An Unexpected Journey

by Diana Sousa
Books, by Zhen Yang

It was almost a year ago that I started to actually dedicate myself to trying to publish a book. Since then I have read so many articles on writing, queried so many great agents, met so many excellent people… I discovered a great community, gotten amazing feedback and support. Two years ago I would never have guessed any of this.

I finished writing and revising a book, started another one, decided to take a break on that one, and I’m now researching for a completely new one. If it wasn’t for college I’d probably have done more in this area. But it’s my last year, and in a bit more than six months I’ll be free and part of the statistic of unemployment… so, yay? (I’m actually looking forward to this one, I need time to focus on some of my own projects.)

I started working on Edwardian Promenade in January, on Lytherus in August, and started my internship with Pooja Menon of Kimberley Cameron & Associates in September. I’ve read so many amaaazing manuscripts because of this last one, learned so much while editing, reading queries, what works, what doesn’t… And yet I still wonder why anyone would want my opinion on any of this.

(I’ve also learned how hard it is to say no sometimes, because even though there might not be anything wrong with the book, it just isn’t the right one. It has given me a new perspective on the query responses I’ve gotten.)

I have read less books than I wanted, less comics and graphic novels, I haven’t drawn near as much I’d like to, but I have still procrastinated and wasted time when I should be working. But that’s the same as it has always been.

Overall it’s been a good year. I need to remind myself of that sometimes. I don’t want to be soppy (I need to maintain my image of evil, after all), but it’s true. Let’s hope 2014 is even bigger and better. It’s going to be different, I know that. And scarier. But doesn’t that make it more interesting?

(At least I hope so. I’m overly optimistic today, must be the lack of sleep.)

Maybe I should go back to work now. Yes, stop this silly procrastination nonsense. Yes… *goes back to playing video games*

P.S.: One of the things that’s going to happen in January are the results of PitchWars! I was chosen to be part of Team Michelle (or Team Mostly Harmless, how great is that?), but I’ll do a more in-depth post about that then. Wish me luck!

On Moving On To New Projects

by Diana Sousa
Paper Thoughts by Julia Davis

What have I been doing over the past weeks, you ask? Summer holidays should mean I have all the time in the world to do whatever I want, to make those plans happen and be… productive! Truth is I have been procrastinating more than I should, but I think I needed it. I had a break to catch up on TV shows, to draw and play some games, to do quiet things while recovering from a long year. But this blog post is not about that.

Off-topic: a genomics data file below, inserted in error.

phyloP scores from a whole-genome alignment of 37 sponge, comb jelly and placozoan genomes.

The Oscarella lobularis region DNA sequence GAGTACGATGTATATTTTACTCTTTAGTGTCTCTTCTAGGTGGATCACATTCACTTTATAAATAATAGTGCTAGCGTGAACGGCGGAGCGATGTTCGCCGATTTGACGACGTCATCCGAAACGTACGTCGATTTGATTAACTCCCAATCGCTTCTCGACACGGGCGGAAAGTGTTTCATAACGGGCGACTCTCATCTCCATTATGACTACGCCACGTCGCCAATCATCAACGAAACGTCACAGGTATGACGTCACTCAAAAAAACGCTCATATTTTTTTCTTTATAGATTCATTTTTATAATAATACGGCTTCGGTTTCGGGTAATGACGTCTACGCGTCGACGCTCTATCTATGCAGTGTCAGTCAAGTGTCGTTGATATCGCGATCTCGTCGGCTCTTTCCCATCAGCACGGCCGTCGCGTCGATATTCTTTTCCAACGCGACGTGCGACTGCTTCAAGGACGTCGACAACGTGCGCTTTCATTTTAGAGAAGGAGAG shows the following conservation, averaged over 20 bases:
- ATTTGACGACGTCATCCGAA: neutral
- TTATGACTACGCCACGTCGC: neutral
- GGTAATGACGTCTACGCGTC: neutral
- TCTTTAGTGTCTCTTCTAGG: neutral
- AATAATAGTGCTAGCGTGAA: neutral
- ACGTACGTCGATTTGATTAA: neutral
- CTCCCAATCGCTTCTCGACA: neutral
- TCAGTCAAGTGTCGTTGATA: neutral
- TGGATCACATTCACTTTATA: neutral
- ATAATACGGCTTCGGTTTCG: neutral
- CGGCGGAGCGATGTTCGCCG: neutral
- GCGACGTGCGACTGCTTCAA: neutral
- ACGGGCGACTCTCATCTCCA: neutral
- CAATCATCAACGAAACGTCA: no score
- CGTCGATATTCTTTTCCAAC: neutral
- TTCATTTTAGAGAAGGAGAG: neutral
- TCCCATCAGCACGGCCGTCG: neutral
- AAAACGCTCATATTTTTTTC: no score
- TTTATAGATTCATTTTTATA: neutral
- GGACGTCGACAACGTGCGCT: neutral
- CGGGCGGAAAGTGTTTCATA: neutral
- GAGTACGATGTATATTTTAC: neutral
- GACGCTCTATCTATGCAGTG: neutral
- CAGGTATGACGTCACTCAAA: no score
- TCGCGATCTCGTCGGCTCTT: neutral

This week I attended an online writer’s conference, Write On Con. It was amazing, I met some great people, and received a lot of positive feedback (two Ninja Agents commented on my manuscript, and my query got requested live!). I recommend it to every writer, and can’t wait for the next conference (which I’m sure will be even better). Here’s Day One and Day Two for those who missed it.

It feels really good to be part of this community, and the overall experience made me think about how I perceived myself as a writer. Just one week ago this blog post was going to be about how I felt ready to move on to other projects, but how at the same time I felt a bit wary of starting another manuscript. SINCERELY YOURS, THE VILLAIN has been getting better feedback that I could have ever hoped for, and I’m not giving up on it. But I can’t get stuck on a single project. The idea of starting a whole new thing from scratch seems scary, but now I finally have the motivation to do so.

So, yes! I’m going back to more familiar grounds, and I’m now planning and outlining a new Sci-Fi manuscript. I’m a mixture of plotter and pantser, and although I can’t throw myself head first without any plans, I can’t outline everything to exhaustion either. I’ve been doing some research, and who knows, maybe in the next days I will actually open Word and WRITE! It’s going to have spaceships,  aliens, conspiracies, and a Battlestar Galactica-ish feeling that I’ve been wanting to explore for a long time.

Motivation feels good. I’ll admit I’m using this blog post to push myself further, and by putting this new project out there it makes it more real. Maybe I’ll finally stop wandering about and start putting words into paper. The unknown is scary, but if it wasn’t, it wouldn’t be worth exploring. I will never know until I try it.

To infinity and beyond!